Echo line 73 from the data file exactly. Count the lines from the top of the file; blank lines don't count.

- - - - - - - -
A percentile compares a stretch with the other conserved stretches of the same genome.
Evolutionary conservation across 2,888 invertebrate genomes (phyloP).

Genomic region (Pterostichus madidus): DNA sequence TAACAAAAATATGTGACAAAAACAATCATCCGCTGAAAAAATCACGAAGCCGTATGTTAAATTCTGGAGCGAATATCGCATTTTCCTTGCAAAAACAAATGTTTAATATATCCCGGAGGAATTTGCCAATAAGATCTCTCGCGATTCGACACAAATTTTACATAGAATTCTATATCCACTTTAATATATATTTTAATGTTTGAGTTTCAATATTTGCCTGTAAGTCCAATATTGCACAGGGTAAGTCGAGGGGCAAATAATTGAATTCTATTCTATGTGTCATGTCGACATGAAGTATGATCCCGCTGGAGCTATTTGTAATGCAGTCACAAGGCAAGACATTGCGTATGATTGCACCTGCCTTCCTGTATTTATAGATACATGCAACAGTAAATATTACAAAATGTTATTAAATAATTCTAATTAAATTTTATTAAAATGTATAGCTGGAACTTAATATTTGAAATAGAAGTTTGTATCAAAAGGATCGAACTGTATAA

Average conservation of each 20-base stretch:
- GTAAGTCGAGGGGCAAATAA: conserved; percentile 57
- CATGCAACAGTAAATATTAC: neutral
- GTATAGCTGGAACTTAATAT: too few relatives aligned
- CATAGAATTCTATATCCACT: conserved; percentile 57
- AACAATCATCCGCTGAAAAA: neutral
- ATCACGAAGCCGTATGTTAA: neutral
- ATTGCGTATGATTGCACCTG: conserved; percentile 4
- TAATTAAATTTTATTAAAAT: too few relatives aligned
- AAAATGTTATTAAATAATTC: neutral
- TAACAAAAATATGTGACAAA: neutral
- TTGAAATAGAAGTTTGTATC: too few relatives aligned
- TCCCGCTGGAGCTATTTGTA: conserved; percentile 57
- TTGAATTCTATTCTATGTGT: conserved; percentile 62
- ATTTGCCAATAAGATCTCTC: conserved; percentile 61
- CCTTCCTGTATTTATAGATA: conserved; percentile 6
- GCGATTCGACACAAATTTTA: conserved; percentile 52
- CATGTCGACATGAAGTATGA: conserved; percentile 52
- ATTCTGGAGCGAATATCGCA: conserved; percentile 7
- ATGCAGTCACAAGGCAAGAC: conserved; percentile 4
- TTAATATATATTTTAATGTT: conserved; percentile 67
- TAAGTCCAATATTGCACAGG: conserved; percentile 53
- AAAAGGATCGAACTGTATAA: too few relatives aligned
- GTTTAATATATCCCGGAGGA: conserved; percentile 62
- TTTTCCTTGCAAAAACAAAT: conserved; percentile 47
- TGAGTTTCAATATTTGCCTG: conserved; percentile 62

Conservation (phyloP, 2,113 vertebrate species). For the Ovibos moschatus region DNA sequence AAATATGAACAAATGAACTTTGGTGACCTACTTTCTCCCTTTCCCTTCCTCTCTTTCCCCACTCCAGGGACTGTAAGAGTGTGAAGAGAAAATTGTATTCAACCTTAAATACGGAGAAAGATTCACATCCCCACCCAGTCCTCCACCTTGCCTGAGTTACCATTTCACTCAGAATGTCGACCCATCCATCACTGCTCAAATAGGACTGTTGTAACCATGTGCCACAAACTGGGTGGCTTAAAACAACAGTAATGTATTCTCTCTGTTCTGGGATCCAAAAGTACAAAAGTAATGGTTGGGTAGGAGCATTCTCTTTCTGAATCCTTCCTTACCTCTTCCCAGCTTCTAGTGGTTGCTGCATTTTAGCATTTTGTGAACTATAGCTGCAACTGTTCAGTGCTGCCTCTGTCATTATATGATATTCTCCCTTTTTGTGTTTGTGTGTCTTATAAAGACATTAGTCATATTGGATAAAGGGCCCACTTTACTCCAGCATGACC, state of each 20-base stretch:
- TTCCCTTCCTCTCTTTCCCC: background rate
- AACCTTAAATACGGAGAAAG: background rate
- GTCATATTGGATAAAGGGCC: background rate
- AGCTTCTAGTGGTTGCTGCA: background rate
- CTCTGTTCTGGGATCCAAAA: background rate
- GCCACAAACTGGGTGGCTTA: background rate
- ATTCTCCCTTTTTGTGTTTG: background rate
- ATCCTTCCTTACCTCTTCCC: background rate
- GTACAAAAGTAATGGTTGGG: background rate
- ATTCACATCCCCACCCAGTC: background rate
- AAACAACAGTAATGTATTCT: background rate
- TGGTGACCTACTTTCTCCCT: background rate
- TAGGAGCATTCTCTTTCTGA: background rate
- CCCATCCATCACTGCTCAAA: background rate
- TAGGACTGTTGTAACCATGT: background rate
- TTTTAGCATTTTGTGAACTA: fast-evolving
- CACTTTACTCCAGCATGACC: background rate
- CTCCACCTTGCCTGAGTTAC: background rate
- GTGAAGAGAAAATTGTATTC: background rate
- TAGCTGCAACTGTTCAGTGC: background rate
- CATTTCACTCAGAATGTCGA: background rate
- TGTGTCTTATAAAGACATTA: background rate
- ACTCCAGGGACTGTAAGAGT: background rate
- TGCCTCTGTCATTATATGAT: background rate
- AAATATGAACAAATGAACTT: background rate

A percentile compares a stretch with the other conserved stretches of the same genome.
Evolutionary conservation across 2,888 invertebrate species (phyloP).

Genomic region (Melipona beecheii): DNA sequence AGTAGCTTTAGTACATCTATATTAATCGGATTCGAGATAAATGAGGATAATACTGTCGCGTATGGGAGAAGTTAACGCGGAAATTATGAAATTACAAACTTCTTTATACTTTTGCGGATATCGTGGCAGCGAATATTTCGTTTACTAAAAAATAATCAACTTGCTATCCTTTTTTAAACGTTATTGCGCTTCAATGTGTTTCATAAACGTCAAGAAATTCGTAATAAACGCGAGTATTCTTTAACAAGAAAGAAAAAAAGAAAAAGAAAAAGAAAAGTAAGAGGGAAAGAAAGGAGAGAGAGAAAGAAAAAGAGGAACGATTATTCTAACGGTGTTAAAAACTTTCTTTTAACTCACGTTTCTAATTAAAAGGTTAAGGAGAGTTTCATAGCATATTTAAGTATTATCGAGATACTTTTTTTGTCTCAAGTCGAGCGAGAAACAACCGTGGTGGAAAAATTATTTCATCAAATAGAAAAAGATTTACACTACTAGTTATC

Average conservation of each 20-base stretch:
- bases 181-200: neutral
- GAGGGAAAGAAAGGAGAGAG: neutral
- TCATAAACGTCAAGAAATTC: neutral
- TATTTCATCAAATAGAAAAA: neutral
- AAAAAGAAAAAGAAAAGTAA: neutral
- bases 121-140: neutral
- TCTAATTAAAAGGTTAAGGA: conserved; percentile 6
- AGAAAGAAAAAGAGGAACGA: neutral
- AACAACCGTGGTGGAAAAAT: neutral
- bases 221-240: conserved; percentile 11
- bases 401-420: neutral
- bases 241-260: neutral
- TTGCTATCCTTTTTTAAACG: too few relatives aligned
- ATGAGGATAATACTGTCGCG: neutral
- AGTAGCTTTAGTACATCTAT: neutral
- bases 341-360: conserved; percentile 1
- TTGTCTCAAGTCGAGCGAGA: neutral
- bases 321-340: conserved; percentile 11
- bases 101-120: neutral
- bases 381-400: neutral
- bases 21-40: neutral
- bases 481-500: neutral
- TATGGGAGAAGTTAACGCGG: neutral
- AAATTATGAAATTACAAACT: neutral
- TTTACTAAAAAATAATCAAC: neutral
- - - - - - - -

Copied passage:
- ATGAGGATAATACTGTCGCG: neutral